Understanding and Coping with Anticipatory Grief

Understanding and Coping with Anticipatory Grief

Grief usually occurs after a loved one dies. Pre-death grief is possible. Anticipatory mourning happens before a death or other loss, such as independence or ability. Loved ones and patients can experience anticipatory grief.

Symptoms of Anticipatory Grief

Anticipatory grief resembles conventional grieving. Both types of sorrow are emotional roller coasters, but anticipatory grief might be worse. Some days you’re sad, others you’re OK. Your mood swings may make you feel guilty. This is normal, and you still love the person. Everyone grieves differently.

Anticipatory grieving can sometimes be paired with hope that the person will survive their sickness. This can make anticipatory grief up-and-down.

  • Depression. At least two weeks of depression, worry, or “emptiness” characterize this illness. Depression can also cause weariness, restlessness, sleeplessness, oversleeping, and physical pain.
  • Anxiety. This mood is tense and anxious. It can elevate blood pressure, tremble, and palpate.
  • Animosity. You and your loved one may be angry.
  • Worry for the sick. Emotional, physical, and spiritual concerns may bother you.
  • Imagining their death. Imagine life after your loved one’s death. You may worry about your family when you die. These are common losses.
  • Weeping. Tears can surprise. TV commercials, photos, and other random things can remind you of your imminent loss.
  • Fear. It’s normal to fear your loved one’s death and its effects.
  • Loneliness. Before their loved one dies, close family caregivers feel lonely. They may be afraid to grieve while their relative is alive, which can isolate them.
  • Communicate. You may want to talk to someone who understands. If needed, find support or a mental health professional.
  • Guilt. Pre-death guilt is common. You may want to help  the person cease their suffering, but that would mean the end of their life. You may feel “survivor guilt” for living after their death. You may regret past actions or disputes with your partner. You may feel guilty for enjoying what your loved one cannot.
  • Illnesses. You may have trouble sleeping, appetite changes, memory issues, and aches and pains like headaches, backaches, neck, or chest pain.

Understanding Anticipatory Grief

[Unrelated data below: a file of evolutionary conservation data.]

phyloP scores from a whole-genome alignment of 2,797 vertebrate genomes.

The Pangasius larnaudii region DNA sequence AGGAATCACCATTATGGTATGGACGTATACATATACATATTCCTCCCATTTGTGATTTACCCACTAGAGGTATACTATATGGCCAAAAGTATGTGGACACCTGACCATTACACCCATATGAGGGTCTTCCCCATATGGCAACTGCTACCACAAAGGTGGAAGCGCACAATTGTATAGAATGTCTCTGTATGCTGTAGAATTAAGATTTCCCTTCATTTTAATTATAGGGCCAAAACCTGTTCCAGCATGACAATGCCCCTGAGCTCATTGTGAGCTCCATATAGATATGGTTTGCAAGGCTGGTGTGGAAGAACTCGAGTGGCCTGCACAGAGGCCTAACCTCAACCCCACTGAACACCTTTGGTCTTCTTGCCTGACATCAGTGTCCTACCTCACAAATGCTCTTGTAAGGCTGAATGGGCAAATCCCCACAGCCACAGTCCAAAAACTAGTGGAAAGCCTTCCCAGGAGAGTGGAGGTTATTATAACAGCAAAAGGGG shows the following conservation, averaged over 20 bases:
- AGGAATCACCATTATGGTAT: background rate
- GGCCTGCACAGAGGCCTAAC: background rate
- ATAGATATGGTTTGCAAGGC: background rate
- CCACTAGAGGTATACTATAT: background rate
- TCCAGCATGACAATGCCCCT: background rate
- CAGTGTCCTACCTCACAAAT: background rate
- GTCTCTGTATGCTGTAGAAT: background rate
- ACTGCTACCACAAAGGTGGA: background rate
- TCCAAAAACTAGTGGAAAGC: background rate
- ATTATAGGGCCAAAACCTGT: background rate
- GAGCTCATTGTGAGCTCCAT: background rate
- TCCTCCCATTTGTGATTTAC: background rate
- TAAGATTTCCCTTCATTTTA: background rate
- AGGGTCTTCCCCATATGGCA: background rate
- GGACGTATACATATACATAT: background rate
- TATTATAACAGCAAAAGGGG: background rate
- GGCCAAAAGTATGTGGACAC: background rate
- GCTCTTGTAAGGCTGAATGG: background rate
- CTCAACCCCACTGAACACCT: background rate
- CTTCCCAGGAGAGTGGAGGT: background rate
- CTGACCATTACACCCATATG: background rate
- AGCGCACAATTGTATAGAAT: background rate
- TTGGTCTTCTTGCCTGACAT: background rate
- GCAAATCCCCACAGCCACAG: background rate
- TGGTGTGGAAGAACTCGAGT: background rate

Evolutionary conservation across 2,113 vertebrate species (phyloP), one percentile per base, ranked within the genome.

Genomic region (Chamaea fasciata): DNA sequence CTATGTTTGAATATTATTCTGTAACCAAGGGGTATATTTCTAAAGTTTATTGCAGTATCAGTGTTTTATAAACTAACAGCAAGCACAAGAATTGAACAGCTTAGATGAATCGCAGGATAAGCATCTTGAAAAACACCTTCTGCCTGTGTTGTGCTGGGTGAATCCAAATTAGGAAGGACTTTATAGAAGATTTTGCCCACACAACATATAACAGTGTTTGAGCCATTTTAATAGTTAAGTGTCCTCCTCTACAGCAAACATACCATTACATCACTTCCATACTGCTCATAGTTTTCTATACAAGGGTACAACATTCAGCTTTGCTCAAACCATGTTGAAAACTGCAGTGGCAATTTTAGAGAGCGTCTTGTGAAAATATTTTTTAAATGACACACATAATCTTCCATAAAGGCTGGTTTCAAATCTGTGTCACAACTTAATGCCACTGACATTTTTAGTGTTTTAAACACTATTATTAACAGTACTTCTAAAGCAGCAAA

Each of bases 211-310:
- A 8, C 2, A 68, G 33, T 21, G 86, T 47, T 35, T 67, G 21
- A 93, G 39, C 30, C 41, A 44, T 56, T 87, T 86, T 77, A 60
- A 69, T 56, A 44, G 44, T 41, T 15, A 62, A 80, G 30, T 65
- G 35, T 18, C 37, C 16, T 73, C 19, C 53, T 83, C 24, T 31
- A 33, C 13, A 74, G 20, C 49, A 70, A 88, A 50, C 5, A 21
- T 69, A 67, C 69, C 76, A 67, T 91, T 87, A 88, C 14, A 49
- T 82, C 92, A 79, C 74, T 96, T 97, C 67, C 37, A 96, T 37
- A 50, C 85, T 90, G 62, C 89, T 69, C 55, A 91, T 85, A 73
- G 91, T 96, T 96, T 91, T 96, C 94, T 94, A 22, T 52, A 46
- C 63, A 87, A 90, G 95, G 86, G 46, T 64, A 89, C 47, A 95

For the person who is dying, anticipatory sorrow can help them focus on what’s most important to them, and address any unresolved difficulties. It can bring closure, meaning, and calm. Anticipatory sorrow can help families reconcile and find closure. It lets patients and loved ones say goodbye.

Some folks are reluctant to visit a loved one who’s dying. They may want to avoid the emotional suffering, or desire to recall the individual “the way they were” before their sickness. However, anticipatory grieving gives vital opportunities for healing. Spending time with a dying loved one can help you accept death. It can make it significantly easier to let go — and tell your loved one it’s OK for them to let go, too.

How to Cope with Anticipatory Grief

  • Prioritize quality of life together. Hope for smaller, manageable goals instead of recuperation. For instance, try to make your loved one feel happy.
  • Gather support. Loved ones struggle with death. Request assistance. This will build communities and deepen bonds. This network will aid you before and after your loved one dies.
  • Contact your partner. Quality time together can soothe you. Talk, listen to music, or undertake “bucket list” things.
  • Resolve any relationship troubles. To reconcile and move on, say what you need to while you have the time.
  • Discuss legal issues. If your family member is well enough, discuss legal, financial, and end-of-life wishes. Thus, anticipatory mourning prepares you and your loved one for death.
  • Procure assistance. Hospice nurses, doctors, and social workers can support you and your loved one emotionally.
  • Understand illnesses. Learn about your loved one’s symptoms, therapies, and disease progression. Knowing what’s ahead may calm and prepare you.
  • Assist them. Your relative may struggle with identity or ability changes. Listen and acknowledge their situation and sentiments. Find new hobbies or strategies to keep up with old ones.

Don’t Forget to Care for Yourself

  • Self-care reduces stress and improves well-being
  • Enjoy your hobbies
  • For breaks from caregiving, ask family, friends, hospice volunteers, or professional aides for help
  • Walk often, movement calms emotions
  • Journal
  • To spend more time with family, delay tasks
  • Pray